‘Byzantium’ by Ben Stroud

‘Byzantium’, stories by Ben Stroud (2013) – 206 pages


When our thoughts turn to historical fiction, we usually think of long epic novels which evoke a particular time and place in history.  However several of the stories in ‘Byzantium’ show us that historical fiction can also be in the short story form.

Did you know that the Emperor Constantine I moved the capital of the Roman Empire from Rome to Byzantium in 330 AD and renamed the city Constantinople?  In 1923 the city was again renamed to its modern name Istanbul.  It must have been an incredible move to take the entire government of the empire from Rome to what is now Turkey.

The ten stories in ‘Byzantium’ have the depth and density of a novel yet also contain the individualized point of view of a short story.  The stories range from ancient Roman times to modern times, from ancient Byzantium to east Texas.  Even though the settings for the stories are wide ranging, they get down to the specifics of individuals and the relationships between them. We get inside the head of the main character in each story.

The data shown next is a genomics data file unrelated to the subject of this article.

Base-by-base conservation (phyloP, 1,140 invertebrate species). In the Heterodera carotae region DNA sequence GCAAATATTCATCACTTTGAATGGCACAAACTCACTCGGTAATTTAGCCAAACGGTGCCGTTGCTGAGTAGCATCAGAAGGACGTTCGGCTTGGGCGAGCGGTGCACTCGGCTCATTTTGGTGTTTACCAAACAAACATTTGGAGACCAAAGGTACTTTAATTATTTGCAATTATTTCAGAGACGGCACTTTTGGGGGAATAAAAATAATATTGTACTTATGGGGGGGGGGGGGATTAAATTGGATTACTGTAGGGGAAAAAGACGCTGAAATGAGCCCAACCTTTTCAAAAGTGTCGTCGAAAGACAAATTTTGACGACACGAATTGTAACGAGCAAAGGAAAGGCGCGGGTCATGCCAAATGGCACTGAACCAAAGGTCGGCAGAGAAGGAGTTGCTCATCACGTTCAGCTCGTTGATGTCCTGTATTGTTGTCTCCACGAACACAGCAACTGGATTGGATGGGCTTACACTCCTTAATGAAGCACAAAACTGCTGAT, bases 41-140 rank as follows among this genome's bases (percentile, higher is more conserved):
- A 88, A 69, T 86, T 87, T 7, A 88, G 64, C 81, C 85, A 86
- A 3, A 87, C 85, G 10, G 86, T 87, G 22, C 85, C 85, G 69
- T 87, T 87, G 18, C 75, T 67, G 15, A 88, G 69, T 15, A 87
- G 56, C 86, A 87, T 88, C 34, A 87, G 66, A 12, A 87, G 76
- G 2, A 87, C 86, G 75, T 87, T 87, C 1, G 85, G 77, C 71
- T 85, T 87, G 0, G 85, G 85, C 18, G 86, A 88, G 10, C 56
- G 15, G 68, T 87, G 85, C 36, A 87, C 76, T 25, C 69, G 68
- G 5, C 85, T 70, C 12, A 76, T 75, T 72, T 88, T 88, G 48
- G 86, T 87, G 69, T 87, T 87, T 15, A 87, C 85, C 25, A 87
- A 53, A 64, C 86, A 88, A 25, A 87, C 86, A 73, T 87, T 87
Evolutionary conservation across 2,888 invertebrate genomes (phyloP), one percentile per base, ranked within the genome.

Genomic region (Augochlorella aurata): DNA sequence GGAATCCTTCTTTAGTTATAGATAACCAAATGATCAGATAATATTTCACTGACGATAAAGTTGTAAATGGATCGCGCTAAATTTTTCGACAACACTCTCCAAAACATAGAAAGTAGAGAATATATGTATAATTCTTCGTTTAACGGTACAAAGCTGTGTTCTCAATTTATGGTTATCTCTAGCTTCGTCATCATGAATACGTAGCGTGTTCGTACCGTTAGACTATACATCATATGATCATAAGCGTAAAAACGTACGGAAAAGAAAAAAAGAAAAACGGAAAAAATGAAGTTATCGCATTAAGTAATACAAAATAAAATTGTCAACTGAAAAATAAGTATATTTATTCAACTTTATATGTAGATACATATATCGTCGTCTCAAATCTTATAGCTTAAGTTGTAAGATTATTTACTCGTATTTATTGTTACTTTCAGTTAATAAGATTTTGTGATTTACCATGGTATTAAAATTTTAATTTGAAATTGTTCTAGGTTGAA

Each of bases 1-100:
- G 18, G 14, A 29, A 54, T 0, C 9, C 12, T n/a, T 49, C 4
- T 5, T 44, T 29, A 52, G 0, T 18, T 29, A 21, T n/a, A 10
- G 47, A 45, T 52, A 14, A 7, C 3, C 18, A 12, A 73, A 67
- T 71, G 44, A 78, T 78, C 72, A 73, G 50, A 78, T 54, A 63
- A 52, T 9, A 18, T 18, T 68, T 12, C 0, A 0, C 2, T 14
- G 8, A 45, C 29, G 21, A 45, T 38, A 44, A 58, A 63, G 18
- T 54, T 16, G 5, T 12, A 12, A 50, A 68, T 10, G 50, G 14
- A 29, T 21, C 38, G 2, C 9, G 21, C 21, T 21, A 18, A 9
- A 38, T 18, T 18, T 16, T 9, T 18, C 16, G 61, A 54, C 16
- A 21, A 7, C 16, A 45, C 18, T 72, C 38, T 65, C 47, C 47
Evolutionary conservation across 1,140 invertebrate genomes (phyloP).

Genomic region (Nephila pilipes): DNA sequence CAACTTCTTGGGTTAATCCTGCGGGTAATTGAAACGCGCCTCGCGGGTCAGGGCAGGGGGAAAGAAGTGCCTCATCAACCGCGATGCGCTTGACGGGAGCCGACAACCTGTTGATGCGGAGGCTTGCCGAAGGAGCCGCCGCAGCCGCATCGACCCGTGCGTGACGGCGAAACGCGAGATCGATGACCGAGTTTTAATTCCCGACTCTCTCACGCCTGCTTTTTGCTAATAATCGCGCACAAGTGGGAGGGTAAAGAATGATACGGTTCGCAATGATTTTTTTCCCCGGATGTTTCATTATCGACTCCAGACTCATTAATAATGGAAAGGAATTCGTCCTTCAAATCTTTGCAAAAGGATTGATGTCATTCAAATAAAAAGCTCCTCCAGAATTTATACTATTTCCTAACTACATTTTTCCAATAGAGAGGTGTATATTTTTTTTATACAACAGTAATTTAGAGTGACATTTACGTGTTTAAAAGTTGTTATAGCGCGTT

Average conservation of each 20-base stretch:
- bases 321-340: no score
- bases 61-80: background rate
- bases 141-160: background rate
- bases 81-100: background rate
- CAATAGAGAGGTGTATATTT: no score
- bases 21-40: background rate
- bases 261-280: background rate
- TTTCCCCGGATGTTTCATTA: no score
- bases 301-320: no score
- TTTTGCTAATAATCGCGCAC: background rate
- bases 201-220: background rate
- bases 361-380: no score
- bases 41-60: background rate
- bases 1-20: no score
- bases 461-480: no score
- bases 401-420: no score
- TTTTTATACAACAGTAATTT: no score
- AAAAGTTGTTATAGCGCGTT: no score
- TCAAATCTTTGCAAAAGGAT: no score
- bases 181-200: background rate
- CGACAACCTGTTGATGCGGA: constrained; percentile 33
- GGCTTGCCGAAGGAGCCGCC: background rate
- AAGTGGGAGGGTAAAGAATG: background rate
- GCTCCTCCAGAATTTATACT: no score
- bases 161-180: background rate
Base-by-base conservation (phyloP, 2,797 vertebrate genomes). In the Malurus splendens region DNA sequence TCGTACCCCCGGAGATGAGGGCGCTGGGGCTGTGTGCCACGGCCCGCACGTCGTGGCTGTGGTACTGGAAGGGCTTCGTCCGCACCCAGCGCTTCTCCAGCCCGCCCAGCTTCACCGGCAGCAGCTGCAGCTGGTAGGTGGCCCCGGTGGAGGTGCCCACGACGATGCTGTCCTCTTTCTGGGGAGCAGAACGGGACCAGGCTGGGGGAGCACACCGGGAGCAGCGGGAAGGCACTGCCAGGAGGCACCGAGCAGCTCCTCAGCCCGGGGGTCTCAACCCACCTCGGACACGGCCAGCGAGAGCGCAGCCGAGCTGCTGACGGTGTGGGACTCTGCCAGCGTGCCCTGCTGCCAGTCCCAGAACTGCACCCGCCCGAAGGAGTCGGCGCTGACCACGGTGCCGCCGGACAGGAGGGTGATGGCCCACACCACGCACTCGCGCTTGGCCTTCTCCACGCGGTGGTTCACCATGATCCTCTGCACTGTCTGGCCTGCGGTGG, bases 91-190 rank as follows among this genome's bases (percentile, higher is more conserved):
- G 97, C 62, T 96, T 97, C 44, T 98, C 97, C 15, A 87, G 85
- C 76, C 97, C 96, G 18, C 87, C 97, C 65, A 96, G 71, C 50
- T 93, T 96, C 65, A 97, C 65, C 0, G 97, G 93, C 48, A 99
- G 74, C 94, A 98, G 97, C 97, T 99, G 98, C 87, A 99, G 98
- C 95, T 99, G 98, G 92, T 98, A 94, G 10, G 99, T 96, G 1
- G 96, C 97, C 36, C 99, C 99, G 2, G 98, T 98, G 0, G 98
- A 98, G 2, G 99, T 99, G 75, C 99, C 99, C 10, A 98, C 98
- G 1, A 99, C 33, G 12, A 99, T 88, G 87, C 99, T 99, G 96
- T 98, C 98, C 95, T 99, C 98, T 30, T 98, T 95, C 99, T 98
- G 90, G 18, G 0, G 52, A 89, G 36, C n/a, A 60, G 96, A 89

The stories are outdoor and action-oriented.   They are not drawing room comedies.  If I sense a weakness in the author, it is in dialogue.  Don’t look for witty repartee here.  Stroud is no Oscar Wilde; the dialogue is more suited for stone tablets rather than for the stage.

However the stories are extremely well presented and are evidence of a vivid imagination.  Ben Stroud does an excellent job of framing each story to fully capture its significance for the readers.

A particular favorite of mine is ‘At Boquillas’ which takes place along the shallow Rio Grande border between Mexico and the United States.  A modern-day young husband and wife confront their marital difficulties.    Getting out of a failed marriage may be as easy and as momentous as walking across the shallow water into Mexico.

‘Byzantium’ is a strong collection of offbeat and vastly different stories.



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